Killing Babies is another favourite and this story shows how TC Boyle can take a controversial subject and weave it into fiction but this is not a ‘statement’ story, so the characters feel very real . This is the story of Rick, a young addict, just out of rehab, who moves in with his brother, sister-in-law and their children as part of his court-dictated release agreement.

When I got out of rehab for the second time, there were some legal complications, and the judge–an old jerk who looked like they’d just kicked him out of the Politburo–decided I needed a sponsor. There was a problem with some checks I’d been writing for a while there when my resources were going up the glass tube.

Rick leaves sunny California and lands in Detroit in the middle of the long winter–a place where “the only palm trees are under glass in the botanical gardens.” Rick is one of those people who doesn’t take life too seriously:

I wasn’t stupid. Not particularly–no stupider than anybody else, anyway–and I was no criminal, either. I’d just drifted into a kind of thick sludge of hopelessness after I dropped out of school for a band I put my whole being into, a band that disintegrated within the year, and one thing led to another. Jobs came and went. I spent a lot of time on the couch, channel-surfing and thumbing through books that used to mean something to me. I found women and lost them. And I learned that a line up your nose is a dilettante’s thing, wasteful and extravagant. I started smoking, two or three nights a week, and then it was every day, all day, and why not?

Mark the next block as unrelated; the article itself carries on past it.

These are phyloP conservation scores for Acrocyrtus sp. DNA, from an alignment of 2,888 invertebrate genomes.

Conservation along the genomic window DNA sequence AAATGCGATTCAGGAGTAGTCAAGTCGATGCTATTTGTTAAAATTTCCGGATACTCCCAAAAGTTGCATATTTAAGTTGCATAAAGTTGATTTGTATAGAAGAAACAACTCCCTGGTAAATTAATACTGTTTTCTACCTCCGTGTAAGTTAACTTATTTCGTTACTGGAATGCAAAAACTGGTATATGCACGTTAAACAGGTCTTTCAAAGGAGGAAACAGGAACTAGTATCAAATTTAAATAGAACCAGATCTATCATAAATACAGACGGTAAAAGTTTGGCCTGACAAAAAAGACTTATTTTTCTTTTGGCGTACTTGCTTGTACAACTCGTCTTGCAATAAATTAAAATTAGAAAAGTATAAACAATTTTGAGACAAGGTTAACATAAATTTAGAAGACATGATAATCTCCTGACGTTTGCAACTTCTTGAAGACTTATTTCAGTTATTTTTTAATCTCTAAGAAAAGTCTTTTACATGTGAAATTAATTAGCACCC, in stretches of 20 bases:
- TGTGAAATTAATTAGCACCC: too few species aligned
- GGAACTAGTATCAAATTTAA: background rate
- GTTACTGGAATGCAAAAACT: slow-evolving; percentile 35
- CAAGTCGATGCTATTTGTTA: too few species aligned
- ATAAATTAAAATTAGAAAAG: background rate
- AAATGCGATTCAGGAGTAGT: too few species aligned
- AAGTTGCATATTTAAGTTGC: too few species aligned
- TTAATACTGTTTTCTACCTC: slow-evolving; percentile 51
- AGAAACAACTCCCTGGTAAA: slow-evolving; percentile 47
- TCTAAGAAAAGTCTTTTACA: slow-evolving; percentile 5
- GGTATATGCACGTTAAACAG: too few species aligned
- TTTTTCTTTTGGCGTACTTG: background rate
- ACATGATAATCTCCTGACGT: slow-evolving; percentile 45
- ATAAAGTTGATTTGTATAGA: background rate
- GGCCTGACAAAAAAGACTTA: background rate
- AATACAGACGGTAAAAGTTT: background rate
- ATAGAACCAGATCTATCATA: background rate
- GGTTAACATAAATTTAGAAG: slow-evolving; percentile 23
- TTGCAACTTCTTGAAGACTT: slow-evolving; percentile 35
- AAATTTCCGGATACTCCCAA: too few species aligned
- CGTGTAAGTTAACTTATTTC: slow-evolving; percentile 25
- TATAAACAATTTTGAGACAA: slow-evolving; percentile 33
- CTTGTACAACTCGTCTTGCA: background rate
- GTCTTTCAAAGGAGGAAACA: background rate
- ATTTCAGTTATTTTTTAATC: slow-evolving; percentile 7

Rick hasn’t seen Philip in six years, and Philip hasn’t aged well:

So Philip. He met me at the airport, his thirty-eight year face as trenched with anal-retentive misery as our father’s was in the year before he died.

You’d think there would be some catching up to do, but the relationship slides back into its old grooves. At first, Rick thinks that Philip has an enviable life, but there’s something wrong, and Rick, who’s hired as “an entry-level drudge” at his brother’s clinic, soon finds out what the problem is. Rick’s never taken anything in life, even his rehab, his check-bouncing, and his court appearances to heart, but now here suddenly he finds himself in the middle of a situation fraught with tension and controversy. Will this be a maturing experience or an explosive one?

Boyle shows his incredible range in these stories, always hitting an authentic voice–no matter the subject, the character, or the situation. In Achates McNeil, a young college student who was abandoned by his famous, hip author father, is confronted by the very man he loathes in his Contemporary American Literature class when he sees two of his father’s novels on the syllabus. Achates find out the hard way that having a famous father has its benefits and its drawbacks, and even the benefits seem to morph into drawbacks somehow. Achates finds himself publicly confronted with his father’s impossible ego, stripped of any privacy he may have had when his father decides, once again, to use real life as the raw material for a novel.